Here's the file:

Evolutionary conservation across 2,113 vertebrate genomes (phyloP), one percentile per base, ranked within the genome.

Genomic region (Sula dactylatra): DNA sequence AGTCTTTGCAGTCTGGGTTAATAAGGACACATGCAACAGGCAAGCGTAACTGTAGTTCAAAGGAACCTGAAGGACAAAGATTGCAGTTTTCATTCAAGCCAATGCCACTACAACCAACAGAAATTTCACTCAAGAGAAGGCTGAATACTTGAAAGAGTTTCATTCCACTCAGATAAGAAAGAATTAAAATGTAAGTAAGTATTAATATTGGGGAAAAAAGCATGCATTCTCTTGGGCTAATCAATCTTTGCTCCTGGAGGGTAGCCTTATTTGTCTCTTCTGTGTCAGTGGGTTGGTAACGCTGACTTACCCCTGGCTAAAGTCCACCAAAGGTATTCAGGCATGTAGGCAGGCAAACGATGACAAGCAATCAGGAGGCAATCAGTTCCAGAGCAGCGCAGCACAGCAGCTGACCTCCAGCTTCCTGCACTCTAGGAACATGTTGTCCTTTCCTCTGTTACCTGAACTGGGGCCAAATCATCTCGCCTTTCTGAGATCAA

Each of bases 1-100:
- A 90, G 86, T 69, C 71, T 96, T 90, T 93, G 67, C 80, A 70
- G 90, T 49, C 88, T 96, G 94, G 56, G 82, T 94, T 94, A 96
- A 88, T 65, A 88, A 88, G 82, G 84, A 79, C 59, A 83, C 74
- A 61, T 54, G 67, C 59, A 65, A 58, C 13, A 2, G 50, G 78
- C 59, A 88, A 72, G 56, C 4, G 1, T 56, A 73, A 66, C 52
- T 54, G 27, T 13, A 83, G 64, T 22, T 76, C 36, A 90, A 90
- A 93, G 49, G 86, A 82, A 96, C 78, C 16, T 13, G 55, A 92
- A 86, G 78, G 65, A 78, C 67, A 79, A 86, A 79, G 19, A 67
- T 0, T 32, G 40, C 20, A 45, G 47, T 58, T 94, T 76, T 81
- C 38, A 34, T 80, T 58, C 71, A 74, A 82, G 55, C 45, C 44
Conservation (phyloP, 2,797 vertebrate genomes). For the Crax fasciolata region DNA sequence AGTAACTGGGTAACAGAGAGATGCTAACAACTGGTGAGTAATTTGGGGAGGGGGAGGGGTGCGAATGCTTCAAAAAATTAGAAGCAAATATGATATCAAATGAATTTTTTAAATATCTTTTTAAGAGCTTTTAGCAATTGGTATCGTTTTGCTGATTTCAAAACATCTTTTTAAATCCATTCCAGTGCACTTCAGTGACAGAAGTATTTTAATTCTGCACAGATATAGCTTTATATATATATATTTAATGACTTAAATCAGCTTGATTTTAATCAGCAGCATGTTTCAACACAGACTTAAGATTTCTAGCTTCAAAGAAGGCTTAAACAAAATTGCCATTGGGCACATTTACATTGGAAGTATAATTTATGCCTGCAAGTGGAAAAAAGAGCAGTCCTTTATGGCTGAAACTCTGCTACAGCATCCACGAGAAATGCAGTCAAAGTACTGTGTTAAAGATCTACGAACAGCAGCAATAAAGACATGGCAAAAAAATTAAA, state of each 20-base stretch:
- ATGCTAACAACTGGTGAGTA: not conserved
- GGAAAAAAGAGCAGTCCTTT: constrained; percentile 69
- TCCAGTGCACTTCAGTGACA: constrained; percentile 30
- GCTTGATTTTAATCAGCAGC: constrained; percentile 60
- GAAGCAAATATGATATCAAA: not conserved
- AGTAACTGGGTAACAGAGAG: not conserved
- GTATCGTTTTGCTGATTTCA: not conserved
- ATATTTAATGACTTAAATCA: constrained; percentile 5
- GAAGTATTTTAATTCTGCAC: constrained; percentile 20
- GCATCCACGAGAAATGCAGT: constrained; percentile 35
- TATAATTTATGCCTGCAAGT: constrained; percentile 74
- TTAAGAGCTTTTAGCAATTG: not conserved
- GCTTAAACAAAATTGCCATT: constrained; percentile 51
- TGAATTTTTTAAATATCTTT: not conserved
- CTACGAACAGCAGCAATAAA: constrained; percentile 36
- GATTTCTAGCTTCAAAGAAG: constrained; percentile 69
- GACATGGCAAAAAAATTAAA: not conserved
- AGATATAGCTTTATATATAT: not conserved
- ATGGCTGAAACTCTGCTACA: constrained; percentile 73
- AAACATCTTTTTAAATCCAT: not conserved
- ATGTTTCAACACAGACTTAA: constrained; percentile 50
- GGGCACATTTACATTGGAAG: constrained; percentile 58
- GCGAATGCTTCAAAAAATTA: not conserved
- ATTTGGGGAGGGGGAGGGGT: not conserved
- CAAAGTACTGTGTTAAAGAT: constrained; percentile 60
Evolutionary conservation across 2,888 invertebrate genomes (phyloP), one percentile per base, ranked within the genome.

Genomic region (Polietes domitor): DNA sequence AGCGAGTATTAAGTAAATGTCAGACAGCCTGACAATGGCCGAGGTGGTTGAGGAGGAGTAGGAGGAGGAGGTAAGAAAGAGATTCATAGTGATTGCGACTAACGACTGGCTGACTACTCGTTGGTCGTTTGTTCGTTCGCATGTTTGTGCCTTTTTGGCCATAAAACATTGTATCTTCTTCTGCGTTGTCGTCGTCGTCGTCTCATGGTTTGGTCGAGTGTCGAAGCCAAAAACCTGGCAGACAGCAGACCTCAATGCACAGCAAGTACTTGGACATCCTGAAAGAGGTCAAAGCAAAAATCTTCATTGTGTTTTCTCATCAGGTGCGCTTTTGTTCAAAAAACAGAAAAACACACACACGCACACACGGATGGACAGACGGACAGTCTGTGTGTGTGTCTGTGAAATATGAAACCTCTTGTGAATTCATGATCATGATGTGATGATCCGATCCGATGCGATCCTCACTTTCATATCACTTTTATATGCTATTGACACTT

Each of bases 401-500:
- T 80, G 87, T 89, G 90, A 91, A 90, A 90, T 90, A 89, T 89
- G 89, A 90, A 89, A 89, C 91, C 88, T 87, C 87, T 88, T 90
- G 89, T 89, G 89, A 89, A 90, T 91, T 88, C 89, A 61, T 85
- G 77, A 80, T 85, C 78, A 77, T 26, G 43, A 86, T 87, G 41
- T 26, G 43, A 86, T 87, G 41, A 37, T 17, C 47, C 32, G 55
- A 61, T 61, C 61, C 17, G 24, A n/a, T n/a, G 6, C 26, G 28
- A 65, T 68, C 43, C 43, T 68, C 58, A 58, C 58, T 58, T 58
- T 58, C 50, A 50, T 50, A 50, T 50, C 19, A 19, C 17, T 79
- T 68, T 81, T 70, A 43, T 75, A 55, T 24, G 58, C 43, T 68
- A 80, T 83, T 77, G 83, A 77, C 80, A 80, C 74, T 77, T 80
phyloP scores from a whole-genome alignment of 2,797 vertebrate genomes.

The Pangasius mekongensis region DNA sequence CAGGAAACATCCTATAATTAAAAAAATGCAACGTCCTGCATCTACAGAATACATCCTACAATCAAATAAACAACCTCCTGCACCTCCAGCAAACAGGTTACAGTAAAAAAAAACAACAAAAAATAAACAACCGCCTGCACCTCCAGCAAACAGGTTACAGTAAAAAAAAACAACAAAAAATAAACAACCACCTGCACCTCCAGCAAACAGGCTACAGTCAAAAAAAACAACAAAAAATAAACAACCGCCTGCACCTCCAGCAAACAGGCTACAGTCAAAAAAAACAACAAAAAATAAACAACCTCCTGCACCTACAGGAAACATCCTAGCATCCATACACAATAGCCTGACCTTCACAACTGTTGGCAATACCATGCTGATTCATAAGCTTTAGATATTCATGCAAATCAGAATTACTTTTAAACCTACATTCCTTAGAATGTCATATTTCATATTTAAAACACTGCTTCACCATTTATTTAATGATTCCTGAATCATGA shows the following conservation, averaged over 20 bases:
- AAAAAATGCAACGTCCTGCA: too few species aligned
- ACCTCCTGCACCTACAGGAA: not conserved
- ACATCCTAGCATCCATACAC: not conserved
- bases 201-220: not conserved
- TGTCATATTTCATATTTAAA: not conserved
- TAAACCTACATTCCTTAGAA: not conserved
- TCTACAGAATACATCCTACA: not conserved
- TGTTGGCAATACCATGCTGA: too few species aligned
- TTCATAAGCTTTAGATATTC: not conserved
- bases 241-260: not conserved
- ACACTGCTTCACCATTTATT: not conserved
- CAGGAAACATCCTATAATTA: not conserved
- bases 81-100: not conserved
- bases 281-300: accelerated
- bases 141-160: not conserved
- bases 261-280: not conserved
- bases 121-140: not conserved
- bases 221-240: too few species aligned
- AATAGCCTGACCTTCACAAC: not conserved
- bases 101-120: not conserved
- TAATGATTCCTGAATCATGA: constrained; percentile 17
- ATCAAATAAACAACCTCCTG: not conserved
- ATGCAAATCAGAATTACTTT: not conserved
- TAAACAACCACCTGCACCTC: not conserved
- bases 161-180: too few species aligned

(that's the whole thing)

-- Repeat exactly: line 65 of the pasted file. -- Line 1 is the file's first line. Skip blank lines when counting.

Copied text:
- ACACTGCTTCACCATTTATT: not conserved